Playlist of the Week: Toya Delazy
Playlist of the Week: Toya DelazyOctober 25, 2023
Hello, my name is Toya Delazy. I was born in South Africa to the Zulu Kingdom, and I am the originator of ‘Afrorave‘ — a genre that melds contemporary beats with my mother tongue Zulu. When I moved to the UK in 2015, I wanted to share a piece of my culture with the world using rave as a medium, and that is how the genre was born. You can expect to hear Zulu rap over drum & bass, jungle, techno, leftfield bass, and even drill. As a rave lover, I noticed that there was not much Black representation in rave music even though rave originated from Black culture. There was even less representation of indigenous languages in the scene. I chose to use my mother tongue firstly because our languages are dying out. I think language is very important, and through communication, we can connect to each other regardless of where we are from. I started off in the South African industry as a pop star and eventually created my footprint with Afrorave, so you will find that I love having big anthemic hooks. I am very eclectic and draw a lot of inspiration from my heritage. This is why I chose rave as my backdrop of expression, as it reminds me of the Zulu ‘indlamu” — the drums used during ceremonies. The speeds can go up to 175bpm, and the singing and vocals range from dark to bright, and everyone participates, clapping, chanting, or dancing. It becomes a spiritual and healing space where you can let all the pent-up energy go and be present in your essence.
As a DJ, I perform music I get from my people in Kwazulu natal townships, where genres like amapiano and gqom originated. I love bringing this experience to the dance floors as it’s an authentic reflection of what is happening in our local dance scene.
This playlist is a selection of songs I like, that I find influential to the Afrorave genre, and bops that never leave my set.
Toya Delazy, Ahadadream, TashLC – QOBA [Afrorave]
The worlds that collide in this riddim are reflective of the melting pot that South African electronic music has become, Zulu dancehall, meets reggaeton. With TashLC and Ahadadream on the beat, this link-up is my favourite of 2023 so far.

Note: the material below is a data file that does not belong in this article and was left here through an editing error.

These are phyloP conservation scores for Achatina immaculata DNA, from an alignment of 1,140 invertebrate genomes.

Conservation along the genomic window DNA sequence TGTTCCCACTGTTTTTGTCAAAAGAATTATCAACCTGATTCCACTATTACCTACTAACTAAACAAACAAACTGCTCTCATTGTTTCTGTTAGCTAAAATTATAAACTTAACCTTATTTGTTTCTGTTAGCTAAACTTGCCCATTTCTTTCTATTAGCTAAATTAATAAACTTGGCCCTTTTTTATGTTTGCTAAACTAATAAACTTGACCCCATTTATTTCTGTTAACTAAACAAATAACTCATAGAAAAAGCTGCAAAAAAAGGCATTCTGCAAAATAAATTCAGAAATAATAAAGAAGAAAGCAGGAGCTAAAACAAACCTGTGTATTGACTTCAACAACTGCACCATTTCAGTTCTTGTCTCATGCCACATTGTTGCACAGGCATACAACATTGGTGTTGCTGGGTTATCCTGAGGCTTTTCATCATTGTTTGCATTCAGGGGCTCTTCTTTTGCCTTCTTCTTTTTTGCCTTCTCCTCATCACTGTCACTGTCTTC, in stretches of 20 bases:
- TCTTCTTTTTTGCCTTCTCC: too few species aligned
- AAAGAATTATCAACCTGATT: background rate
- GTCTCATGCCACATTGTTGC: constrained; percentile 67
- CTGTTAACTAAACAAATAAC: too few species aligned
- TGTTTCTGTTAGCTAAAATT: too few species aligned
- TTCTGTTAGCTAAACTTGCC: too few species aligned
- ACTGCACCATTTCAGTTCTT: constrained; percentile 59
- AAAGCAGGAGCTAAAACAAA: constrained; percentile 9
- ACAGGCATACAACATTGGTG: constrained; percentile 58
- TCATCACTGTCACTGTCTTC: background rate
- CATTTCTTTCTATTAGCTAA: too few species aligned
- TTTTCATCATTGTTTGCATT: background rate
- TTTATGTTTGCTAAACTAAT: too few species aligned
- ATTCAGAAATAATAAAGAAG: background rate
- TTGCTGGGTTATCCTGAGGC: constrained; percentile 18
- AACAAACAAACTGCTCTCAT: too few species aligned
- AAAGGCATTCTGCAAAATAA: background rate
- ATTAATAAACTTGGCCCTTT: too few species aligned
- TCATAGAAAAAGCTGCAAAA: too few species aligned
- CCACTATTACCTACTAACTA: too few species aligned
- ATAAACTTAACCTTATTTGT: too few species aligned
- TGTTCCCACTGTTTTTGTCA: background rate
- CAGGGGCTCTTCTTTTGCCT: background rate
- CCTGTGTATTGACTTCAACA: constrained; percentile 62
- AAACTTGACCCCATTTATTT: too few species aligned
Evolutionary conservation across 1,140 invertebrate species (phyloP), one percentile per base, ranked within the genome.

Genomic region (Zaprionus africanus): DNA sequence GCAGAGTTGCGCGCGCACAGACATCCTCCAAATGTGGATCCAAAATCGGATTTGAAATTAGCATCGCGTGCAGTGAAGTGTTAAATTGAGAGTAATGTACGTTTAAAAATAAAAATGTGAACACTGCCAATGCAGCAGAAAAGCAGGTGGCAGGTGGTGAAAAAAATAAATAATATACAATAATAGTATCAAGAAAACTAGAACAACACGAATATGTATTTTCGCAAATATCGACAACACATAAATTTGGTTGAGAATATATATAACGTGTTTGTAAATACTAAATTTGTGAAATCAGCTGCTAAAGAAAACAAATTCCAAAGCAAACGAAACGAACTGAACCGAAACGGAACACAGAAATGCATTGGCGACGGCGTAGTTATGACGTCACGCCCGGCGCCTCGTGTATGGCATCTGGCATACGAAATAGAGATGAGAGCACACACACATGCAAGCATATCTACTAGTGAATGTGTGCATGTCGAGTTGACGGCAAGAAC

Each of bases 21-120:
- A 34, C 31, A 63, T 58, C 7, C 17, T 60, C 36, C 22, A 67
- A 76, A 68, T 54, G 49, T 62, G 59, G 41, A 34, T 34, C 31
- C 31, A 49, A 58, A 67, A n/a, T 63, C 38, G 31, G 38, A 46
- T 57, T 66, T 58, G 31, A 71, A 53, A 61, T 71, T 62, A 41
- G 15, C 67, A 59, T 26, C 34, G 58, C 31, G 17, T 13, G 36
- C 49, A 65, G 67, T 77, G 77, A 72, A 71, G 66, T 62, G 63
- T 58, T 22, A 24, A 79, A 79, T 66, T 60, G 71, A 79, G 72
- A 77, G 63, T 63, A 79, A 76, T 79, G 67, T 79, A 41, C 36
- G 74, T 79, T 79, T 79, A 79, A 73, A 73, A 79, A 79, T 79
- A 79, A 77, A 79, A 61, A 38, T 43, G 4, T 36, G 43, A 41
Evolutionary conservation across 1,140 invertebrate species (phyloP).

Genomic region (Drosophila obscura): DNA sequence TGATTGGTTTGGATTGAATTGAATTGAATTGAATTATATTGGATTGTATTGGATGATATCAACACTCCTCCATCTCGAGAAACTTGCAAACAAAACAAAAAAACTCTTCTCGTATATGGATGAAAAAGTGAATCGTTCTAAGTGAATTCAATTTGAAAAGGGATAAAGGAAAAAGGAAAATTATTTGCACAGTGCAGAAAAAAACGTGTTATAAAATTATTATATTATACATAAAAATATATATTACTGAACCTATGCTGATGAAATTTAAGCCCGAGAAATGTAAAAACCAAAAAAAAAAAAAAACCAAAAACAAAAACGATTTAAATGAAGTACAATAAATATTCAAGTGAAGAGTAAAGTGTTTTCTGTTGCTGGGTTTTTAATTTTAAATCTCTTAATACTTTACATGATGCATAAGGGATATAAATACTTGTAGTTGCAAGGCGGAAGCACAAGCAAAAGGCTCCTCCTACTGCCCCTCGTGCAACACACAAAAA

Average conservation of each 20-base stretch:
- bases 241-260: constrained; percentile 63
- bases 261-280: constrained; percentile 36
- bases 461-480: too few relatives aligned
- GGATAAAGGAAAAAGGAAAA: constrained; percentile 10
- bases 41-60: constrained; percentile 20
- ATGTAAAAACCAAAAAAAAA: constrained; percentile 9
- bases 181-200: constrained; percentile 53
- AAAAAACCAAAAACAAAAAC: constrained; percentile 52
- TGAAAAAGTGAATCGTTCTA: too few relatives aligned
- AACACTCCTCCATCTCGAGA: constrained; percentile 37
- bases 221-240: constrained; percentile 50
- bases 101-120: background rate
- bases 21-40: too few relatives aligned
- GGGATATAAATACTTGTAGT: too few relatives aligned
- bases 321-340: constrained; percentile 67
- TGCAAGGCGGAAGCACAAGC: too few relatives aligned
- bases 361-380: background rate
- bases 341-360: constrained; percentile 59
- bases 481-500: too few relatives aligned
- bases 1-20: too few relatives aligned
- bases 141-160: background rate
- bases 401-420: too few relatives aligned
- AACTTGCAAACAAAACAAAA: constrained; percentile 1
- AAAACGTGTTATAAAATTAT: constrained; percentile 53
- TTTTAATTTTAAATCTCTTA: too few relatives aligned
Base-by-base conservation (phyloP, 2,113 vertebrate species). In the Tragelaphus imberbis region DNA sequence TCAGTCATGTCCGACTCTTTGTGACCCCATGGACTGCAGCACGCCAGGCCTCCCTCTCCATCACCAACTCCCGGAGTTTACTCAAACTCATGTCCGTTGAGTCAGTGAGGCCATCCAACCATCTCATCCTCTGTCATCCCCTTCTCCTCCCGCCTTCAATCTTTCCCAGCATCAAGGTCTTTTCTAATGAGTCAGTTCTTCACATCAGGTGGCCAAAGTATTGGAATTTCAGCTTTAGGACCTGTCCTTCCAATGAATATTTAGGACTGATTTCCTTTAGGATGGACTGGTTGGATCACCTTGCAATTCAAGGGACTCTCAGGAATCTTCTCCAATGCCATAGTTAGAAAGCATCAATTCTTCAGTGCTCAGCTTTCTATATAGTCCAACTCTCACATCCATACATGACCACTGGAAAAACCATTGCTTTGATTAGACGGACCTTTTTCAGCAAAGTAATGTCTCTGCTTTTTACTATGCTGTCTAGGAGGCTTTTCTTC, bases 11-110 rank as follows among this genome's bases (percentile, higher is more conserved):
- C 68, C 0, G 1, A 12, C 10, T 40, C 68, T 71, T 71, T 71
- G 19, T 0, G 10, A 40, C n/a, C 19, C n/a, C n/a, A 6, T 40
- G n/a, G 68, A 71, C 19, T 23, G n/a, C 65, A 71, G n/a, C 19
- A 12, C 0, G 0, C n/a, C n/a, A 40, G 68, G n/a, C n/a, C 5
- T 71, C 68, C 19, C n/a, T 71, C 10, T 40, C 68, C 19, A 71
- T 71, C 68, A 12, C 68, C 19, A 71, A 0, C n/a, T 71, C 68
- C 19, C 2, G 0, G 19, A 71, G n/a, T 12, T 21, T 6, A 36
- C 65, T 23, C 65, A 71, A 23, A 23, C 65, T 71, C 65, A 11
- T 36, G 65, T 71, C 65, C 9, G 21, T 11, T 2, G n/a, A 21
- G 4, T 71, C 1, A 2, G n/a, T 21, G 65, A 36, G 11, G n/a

Omagoqa, ZVRI, The Ascension – The Portal (feat. Charisse C & KOEK SISTA) [Don’t Sleep Music]
I haven’t heard a blend like this in the gqom electronic space, and I love how the vocals are psychedelic, dipping and diving through the heavy kick and the synth, which has a flanger that makes you feel like you are in the meat of the rave.
Low End Activist, EMZ, Killa P, Mez – Get Get (Scratcha DVA Remix) [Sneaker Social Club]
I love how Scratcha blends UK grime and gqom, and this tune is a prime example of those worlds colliding gloriously in this remix.
Menzi, Toya Delazy – Inkingo [DRMTRK]
I’ve chosen this track because it is reflective of the electronic dance sound that is coming out of South Africa right now, melded with contemporary rave elements. The song means ‘problems,’ and looking at the climate we are living in as South Africans — having come from a country that experienced apartheid — the song is about how the system divides us all and influences people to hate on each other instead of fighting for a common cause. It reminds the listener that we used to be one before Pangea broke. We are the original givers (‘omanikana’), and I love the instruments the darkness in the bass, the chants, and the heaviness of the drums as they are reflective of the movement of Zulu hymns, especially during indlamu.
Menzi, Desong M, TEEk2 – Not For Kids [DRMTRK]
I chose this song by Menzi of his new album Ingoma because I love the way he creates his beats as a South African in the international electronic dance space – The synth aligned with the snare + kick on this beat is SO gqom with an EDM touch. I love the way it comes together, and it’s a floor thumper.
Toya Delazy, Diezmo – Pah Pah [Fokuz Recordings]
This Zulu drum & bass anthem is what Afrorave is all about. I love how the trumpet transforms the song, the flow of the rap meeting the drums and bass it really doesn’t matter that the main vocal is sung in rap it all works together.
Jay Music – Kanye West (feat. Rosey Gold) [Sky Heaven]
This tune is a crowd-pleaser. I love how this song mixes all the elements I love about amapiano and gqom skillfully. The vocal chants move the music as it would if you were chanting with your mates in the club and it gives you that unity vibe. The log drum just ties it all up. There are many ways one could use the log drum, and this is one of my favourites.
Lemon & Herb – Ankole [Mixed In Motion Recordings]
This is an oldie, but a golden one at that! Lemon & Herb always demonstrate timeless synergy in their Afrotech fusion. “Ankole” struck me because of the way the vocals carry the song while it lays on a bed of melodic minimal tech, another example that sometimes less is more if you know how to create the perfect crossover combo.
Omagoqa – 4th WAVE [The Other Side Records]
Omagoqa came through with a freshness that was crisper than a morning breeze and hit the scene hard, from performing Barcelona Sona 2023 to headlining venues across Europe with their unique blend of gqom. I like “4th Wave” because it’s a heavy and harder end of gqom music. It doesn’t get gqomier than this. The tune takes up space while the synth hypnotically steers you to do something crazy on the dance floor.
KDA, Karnage Kills – Darkskin Queen (Scratcha DVA & Toya Delazy Remix) [The 40 Records]
“Where is the money for the Darkskin Queens?” I love this song. The lyrics are current and topical, addressing equal pay in the industry. It felt good to be on a tune where I could voice how people will use your ideas and not give credit, which happens to a lot of Black women writers in the creative process, meaning they cannot earn long-term.